In scholarly literature, jus ad bellum and jus in bello are often discussed together. They may be discussed under broader philosophical, religious, or moral principles using the terms just war theory or just war doctrine (jus bellum iustum).
Sometimes these are discussed in combination with a third principle, jus post bellum, which encompasses post-conflict legal norms.
In general, an armed conflict is considered to be "non-international" in nature when the party on one side of the hostilities is comprised of non-state actors, such as terrorists or insurrectionists.
This classification is important because it triggers the rules of engagement outlined in the Geneva Conventions Additional Protocol II of 1977. The original Geneva Conventions of 1949 only govern an "international" armed conflict between two sovereign states.
If there is a significant difference in military strength, technical capabilities, and/or other elements between the two parties in an armed conflict, it is generally referred to as an "asymmetric" armed conflict.
International law has specific rules for how warfare is to be conducted. Among the topics these rules cover include the protection of civilians, cultural property, and the environment. There are also rules for conducting cyber operations.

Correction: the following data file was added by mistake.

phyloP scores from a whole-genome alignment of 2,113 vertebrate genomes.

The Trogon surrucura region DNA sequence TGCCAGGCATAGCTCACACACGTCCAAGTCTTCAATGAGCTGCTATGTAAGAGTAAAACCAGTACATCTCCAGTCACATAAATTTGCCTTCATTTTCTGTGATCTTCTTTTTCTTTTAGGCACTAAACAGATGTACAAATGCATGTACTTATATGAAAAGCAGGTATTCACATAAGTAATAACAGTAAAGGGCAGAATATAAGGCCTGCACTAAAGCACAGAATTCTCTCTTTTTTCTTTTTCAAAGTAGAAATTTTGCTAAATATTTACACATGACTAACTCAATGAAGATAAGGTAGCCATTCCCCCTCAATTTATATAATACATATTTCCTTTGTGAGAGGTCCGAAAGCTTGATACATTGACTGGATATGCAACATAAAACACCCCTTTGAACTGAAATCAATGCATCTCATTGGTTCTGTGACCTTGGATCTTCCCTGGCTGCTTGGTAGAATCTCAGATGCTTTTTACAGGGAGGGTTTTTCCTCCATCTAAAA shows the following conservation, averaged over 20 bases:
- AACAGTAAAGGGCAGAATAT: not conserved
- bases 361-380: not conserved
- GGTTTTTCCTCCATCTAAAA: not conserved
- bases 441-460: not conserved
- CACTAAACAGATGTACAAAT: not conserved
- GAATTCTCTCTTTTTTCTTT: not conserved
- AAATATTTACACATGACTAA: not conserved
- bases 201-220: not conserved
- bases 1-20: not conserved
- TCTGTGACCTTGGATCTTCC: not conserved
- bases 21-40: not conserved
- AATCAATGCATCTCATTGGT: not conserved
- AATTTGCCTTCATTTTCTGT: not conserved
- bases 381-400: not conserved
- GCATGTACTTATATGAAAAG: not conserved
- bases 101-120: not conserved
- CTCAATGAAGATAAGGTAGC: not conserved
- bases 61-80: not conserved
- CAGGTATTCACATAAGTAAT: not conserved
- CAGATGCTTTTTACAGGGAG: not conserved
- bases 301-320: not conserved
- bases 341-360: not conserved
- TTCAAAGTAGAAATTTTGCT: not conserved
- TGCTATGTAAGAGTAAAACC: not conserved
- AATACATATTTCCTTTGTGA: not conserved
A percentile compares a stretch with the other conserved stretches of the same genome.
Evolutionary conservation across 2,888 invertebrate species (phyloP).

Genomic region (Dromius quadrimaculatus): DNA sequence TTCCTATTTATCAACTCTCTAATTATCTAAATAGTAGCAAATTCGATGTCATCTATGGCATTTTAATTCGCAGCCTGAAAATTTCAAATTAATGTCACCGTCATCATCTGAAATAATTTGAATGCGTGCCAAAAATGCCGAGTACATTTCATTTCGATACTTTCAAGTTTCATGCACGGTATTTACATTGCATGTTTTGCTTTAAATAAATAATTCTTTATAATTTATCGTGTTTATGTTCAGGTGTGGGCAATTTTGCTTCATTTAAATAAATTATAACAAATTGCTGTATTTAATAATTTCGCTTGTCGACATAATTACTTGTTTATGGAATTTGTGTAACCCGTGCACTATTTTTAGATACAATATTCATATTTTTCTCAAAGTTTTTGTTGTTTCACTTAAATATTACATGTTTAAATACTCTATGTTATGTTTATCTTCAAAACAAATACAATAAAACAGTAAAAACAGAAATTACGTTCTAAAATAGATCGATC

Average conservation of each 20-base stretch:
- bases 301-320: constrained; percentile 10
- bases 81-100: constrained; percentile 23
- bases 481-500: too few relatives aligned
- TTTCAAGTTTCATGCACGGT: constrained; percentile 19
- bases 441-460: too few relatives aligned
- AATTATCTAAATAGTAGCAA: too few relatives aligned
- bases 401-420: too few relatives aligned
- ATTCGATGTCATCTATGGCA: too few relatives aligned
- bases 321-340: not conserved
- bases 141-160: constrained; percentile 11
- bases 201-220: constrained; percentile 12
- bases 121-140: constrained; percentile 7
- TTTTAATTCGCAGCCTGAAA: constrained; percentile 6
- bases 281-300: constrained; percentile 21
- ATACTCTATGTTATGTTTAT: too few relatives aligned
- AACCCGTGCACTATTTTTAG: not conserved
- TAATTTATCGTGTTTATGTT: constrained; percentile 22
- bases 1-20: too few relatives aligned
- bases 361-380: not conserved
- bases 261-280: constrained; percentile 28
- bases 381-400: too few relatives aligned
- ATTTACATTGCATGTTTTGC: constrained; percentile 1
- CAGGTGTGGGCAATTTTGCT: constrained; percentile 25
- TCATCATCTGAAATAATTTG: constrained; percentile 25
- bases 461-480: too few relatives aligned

Changes to the nature of warfare over time have complicated the issue of whether and how civilians are engaged in armed conflicts. This issue is often referred to in the IHL literature as "direct participation in hostilities" and it comes up often in PILAC research.
According to the ICRC, the protection of civilians during armed conflict is a "cornerstone" of IHL. This includes not subjecting them to violence, but also to ensure that their access to food, water, housing, and medical care is not disrupted.
The United Nations established its Office on Genocide Prevention and the Responsibility to Protect in 2005. This office is home to two special advisors: one on the prevention of genocide and the other on the responsibility to protect. They are tasked with "advanc[ing] national and international efforts to protect populations from genocide, war crimes, ethnic cleansing and crimes against humanity (atrocity crimes), as well as their incitement."
To find additional journals not listed in this guide, try searching these journal directories.